She only had one child, but Nita Pippins was a mother figure to many in the city who were living with AIDS.

She fell into that role after moving to New York to care for her dying son in 1987, but it lasted more than 30 years, right up until she could no longer get around on her own.  

"Her work as supporting people with AIDS and supporting families with AIDS was the most important thing she did in her life," said Irwin Kroot, a close friend.

Kroot is also one of her unofficially adopted children. He said Pippins died at a Manhattan nursing after contracting the coronavirus. She moved there in January after she fell and broke her hip.

Pippins was in the middle of rehab when she became ill and died on Mother's Day. The woman who had held the hands of many during the AIDS epidemic died alone.

"She had been there in the nursing home for several months, so they knew her, but none of us who loved her, of course, were able to be with her. The last time I was able to FaceTime with her was earlier that week," Kroot said.

Pippins was a 60-year-old retired nurse when she left Florida to be with her son Nick, a 33-year-old actor. He died from AIDS three years later, but after becoming close with some of his friends, she decided to stay.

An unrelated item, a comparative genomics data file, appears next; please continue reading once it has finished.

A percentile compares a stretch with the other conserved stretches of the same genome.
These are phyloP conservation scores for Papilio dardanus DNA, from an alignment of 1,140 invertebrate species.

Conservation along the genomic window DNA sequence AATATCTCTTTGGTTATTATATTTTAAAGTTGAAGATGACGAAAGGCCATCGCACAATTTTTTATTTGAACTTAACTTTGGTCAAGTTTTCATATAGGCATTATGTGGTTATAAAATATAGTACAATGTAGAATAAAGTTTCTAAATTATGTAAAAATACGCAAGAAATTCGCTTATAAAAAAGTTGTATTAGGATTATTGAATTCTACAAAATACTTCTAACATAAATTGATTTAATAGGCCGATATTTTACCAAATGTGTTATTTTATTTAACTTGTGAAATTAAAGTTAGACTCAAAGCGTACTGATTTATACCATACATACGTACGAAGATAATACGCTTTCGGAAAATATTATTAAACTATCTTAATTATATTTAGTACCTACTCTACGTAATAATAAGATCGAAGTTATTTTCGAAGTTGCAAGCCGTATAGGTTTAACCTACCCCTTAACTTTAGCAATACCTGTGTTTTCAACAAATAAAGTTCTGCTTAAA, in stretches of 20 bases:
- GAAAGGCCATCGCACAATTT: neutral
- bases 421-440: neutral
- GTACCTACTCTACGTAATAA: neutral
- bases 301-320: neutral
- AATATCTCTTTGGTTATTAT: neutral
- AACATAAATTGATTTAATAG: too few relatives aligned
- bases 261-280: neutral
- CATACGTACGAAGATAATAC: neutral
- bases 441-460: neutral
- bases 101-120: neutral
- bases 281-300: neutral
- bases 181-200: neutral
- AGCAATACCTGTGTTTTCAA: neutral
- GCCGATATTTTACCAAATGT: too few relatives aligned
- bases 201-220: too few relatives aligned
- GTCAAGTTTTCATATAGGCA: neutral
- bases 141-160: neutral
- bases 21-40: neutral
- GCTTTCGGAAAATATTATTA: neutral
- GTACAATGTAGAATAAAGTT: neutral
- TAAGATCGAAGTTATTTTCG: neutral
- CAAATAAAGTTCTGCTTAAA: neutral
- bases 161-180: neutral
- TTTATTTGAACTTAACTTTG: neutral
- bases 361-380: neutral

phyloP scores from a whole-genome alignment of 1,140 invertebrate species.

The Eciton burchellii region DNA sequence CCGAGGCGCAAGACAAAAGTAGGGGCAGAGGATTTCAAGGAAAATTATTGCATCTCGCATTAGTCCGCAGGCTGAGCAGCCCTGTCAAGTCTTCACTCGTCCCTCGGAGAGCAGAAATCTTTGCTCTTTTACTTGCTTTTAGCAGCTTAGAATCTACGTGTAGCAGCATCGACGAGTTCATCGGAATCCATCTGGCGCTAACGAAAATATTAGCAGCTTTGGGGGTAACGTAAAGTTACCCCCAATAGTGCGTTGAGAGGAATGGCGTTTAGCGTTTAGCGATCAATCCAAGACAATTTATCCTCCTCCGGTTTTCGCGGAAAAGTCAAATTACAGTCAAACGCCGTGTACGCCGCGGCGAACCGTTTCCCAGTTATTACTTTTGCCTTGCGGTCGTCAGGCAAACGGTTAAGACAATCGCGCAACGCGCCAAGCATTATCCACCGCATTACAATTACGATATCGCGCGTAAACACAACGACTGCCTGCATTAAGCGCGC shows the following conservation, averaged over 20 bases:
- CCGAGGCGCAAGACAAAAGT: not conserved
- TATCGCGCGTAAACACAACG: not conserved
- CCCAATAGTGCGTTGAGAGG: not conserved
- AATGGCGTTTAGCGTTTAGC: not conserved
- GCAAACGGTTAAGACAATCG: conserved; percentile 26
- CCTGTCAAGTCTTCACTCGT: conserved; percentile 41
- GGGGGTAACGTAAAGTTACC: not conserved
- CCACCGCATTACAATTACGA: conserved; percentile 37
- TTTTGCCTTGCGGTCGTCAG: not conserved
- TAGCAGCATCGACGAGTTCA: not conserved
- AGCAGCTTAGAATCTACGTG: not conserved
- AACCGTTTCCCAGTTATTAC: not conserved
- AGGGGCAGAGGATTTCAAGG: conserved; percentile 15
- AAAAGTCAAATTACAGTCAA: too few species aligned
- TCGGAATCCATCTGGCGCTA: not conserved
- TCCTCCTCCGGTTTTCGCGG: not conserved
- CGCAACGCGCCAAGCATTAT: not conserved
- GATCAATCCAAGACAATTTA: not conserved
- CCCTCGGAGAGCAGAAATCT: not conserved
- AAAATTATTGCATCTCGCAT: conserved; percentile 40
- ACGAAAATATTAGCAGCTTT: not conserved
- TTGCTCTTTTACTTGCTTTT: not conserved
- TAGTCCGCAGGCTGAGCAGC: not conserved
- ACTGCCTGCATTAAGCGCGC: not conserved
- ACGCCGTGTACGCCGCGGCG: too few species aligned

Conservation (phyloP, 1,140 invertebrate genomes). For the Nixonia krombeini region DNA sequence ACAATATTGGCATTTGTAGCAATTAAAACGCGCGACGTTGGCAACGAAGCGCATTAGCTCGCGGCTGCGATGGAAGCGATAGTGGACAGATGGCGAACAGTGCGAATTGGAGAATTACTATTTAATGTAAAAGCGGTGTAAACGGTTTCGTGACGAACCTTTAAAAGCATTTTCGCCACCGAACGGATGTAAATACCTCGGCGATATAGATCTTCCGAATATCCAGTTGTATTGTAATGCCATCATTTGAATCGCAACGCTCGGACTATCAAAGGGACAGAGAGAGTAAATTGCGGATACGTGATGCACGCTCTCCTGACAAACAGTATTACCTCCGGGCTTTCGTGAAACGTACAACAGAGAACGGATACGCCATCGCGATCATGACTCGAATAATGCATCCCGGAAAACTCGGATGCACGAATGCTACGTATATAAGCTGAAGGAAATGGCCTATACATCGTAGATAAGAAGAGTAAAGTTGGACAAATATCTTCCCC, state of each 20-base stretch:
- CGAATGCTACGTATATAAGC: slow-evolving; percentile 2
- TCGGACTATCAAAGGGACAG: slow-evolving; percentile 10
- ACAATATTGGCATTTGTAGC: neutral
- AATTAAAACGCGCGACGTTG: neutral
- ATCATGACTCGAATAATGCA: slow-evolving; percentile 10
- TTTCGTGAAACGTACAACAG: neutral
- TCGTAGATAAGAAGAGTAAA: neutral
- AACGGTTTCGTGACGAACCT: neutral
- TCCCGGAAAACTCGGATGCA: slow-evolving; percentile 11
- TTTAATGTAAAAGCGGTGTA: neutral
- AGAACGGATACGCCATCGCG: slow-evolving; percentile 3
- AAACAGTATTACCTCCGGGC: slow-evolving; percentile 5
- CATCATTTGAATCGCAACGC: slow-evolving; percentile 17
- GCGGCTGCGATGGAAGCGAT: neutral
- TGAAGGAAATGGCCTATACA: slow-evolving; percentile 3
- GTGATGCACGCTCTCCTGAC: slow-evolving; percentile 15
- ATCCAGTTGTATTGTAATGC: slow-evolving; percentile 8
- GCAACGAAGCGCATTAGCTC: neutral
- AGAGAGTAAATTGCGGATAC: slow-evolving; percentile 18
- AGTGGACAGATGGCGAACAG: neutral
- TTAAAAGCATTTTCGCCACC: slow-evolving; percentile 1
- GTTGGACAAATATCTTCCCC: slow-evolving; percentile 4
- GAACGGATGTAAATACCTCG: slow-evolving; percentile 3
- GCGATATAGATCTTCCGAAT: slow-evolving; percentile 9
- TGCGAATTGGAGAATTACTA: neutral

Pippins became an activist who helped to create Miracle House, a charity that provided free or low-cost housing for out-of-town families of AIDS patients. Her work made her an NY1 New Yorker of the Week.

In the 2010 interview, Pippins said, "I knew that for people to come up here and stay any length of time, it would be very expensive, and if they had a place to stay that didn't cost a lot, they could come and stay longer to see their sons."

She would also reach out to families to try to get them to see their loved ones before they died. She also started a breakfast program where she could sit and speak with them.

"I really wanted to get the mothers together and let them know that my son died of AIDS and it's very painful, and at that time, you were shunned," said Pippins.

Pippins was 93 when she died.

"She was a multifaceted human being who did wonderful things with her life," Kroot said.

She leaves behind a stepdaughter and three step-grandchildren, in addition to all of her unofficial sons.